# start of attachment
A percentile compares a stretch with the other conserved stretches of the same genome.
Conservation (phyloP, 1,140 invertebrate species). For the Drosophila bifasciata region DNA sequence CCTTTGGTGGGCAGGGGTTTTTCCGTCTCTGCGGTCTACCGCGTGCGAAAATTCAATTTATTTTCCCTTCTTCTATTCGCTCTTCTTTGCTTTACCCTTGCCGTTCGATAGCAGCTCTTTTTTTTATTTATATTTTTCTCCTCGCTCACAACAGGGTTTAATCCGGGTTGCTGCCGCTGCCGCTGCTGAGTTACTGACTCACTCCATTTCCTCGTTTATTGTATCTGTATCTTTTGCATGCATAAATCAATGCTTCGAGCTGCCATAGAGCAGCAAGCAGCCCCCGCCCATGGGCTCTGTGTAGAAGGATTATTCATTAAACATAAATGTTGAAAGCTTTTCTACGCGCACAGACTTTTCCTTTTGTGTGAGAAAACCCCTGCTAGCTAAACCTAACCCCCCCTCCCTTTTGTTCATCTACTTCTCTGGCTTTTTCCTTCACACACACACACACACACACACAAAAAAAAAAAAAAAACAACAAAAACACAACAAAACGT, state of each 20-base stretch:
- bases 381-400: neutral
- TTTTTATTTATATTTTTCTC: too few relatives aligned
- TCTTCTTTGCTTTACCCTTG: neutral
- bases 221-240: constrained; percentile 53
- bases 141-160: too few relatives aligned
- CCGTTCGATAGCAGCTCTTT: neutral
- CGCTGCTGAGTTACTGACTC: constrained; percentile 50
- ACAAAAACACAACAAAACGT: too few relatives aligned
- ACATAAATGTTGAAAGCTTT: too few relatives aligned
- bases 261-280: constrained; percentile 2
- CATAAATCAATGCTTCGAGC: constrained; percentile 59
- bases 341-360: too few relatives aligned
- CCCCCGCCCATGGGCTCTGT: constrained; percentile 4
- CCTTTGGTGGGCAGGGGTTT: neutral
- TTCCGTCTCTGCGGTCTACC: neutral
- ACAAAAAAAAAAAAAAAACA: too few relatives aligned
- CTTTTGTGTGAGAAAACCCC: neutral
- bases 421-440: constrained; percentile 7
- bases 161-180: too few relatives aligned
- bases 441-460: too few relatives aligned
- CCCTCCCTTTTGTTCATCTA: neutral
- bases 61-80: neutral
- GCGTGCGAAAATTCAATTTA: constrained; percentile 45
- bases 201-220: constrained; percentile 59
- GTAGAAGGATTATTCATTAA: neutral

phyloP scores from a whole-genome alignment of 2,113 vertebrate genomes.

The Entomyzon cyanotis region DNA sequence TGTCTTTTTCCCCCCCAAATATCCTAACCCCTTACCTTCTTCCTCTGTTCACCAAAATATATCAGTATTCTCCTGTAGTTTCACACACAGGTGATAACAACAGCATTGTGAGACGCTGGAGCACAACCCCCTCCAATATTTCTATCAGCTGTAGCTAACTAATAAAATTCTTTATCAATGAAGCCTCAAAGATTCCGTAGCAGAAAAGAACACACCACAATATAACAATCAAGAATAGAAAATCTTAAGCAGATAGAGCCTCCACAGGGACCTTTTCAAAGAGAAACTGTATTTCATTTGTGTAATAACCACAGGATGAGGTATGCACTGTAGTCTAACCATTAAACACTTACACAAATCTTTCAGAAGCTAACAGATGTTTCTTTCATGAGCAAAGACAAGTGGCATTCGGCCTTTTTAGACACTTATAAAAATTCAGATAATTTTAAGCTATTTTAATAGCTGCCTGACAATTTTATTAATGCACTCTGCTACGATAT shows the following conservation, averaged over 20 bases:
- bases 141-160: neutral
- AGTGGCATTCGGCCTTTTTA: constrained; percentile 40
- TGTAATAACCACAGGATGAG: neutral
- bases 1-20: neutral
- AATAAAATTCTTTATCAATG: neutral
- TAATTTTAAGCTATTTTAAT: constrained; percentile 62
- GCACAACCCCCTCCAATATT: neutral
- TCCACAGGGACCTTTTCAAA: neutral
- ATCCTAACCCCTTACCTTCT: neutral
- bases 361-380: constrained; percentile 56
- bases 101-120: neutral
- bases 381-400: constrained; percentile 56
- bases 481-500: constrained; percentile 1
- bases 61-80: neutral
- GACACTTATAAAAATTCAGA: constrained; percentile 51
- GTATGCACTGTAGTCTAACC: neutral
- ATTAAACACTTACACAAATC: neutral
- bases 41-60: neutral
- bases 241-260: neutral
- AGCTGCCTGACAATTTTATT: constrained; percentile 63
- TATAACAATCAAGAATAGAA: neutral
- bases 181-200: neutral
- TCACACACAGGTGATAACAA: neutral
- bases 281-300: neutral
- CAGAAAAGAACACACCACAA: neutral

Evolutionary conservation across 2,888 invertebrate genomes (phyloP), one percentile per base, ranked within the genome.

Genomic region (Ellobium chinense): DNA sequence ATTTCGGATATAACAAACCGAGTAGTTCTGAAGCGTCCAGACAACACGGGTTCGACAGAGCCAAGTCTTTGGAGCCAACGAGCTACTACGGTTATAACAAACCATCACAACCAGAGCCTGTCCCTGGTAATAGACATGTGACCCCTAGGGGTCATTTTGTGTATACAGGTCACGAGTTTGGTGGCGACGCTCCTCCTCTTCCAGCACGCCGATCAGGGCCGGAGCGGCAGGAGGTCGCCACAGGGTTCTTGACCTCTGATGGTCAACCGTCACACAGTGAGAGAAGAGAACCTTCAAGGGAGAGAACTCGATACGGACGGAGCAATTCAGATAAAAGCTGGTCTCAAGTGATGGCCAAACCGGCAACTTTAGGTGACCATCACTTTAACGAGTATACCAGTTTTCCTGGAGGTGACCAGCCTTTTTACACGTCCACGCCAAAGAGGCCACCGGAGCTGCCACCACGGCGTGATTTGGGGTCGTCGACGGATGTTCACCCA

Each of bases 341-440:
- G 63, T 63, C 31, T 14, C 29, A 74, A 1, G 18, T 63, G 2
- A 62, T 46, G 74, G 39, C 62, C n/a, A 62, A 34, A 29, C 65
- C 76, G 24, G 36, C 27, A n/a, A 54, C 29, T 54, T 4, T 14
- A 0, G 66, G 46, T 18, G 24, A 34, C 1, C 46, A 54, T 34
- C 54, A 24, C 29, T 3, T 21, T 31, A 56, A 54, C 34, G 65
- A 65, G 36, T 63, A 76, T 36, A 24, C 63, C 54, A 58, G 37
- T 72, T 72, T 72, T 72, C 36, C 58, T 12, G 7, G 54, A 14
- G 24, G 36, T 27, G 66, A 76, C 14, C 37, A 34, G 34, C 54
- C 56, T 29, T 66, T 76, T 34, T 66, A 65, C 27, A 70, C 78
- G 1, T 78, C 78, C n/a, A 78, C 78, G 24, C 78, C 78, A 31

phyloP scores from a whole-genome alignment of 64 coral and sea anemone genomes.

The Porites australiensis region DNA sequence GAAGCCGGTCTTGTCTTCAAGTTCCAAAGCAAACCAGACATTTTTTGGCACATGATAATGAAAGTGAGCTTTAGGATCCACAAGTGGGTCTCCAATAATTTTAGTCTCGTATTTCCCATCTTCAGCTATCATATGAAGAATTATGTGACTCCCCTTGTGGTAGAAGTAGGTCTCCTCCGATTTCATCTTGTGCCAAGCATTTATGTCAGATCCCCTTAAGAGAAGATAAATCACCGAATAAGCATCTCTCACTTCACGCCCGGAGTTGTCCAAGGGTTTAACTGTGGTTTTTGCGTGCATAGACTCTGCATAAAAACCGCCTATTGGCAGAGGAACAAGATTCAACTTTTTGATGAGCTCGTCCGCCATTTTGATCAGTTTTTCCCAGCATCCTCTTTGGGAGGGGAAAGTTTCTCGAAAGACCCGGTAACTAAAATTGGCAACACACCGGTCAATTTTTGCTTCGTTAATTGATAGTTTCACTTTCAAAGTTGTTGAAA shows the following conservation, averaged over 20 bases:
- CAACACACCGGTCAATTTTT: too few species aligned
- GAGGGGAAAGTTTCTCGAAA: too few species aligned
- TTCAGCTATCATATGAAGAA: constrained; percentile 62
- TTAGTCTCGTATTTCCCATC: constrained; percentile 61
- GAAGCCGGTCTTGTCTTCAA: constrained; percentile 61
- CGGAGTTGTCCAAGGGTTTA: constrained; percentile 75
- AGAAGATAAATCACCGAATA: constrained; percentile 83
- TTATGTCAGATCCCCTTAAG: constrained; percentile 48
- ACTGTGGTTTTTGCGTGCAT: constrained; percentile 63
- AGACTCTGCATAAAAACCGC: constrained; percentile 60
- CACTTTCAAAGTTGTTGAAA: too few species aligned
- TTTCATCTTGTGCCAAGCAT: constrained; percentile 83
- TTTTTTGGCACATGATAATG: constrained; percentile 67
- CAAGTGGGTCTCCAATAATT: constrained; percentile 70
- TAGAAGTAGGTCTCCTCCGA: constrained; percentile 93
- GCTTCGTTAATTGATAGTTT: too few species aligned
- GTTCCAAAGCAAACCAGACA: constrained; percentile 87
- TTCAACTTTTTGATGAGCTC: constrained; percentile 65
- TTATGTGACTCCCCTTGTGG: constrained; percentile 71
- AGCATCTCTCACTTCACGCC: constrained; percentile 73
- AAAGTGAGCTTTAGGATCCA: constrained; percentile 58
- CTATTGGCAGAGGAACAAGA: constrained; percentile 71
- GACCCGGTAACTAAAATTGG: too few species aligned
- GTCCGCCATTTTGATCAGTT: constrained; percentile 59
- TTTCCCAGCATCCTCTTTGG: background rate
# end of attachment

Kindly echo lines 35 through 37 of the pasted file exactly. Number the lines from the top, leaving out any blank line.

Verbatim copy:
- TAATTTTAAGCTATTTTAAT: constrained; percentile 62
- GCACAACCCCCTCCAATATT: neutral
- TCCACAGGGACCTTTTCAAA: neutral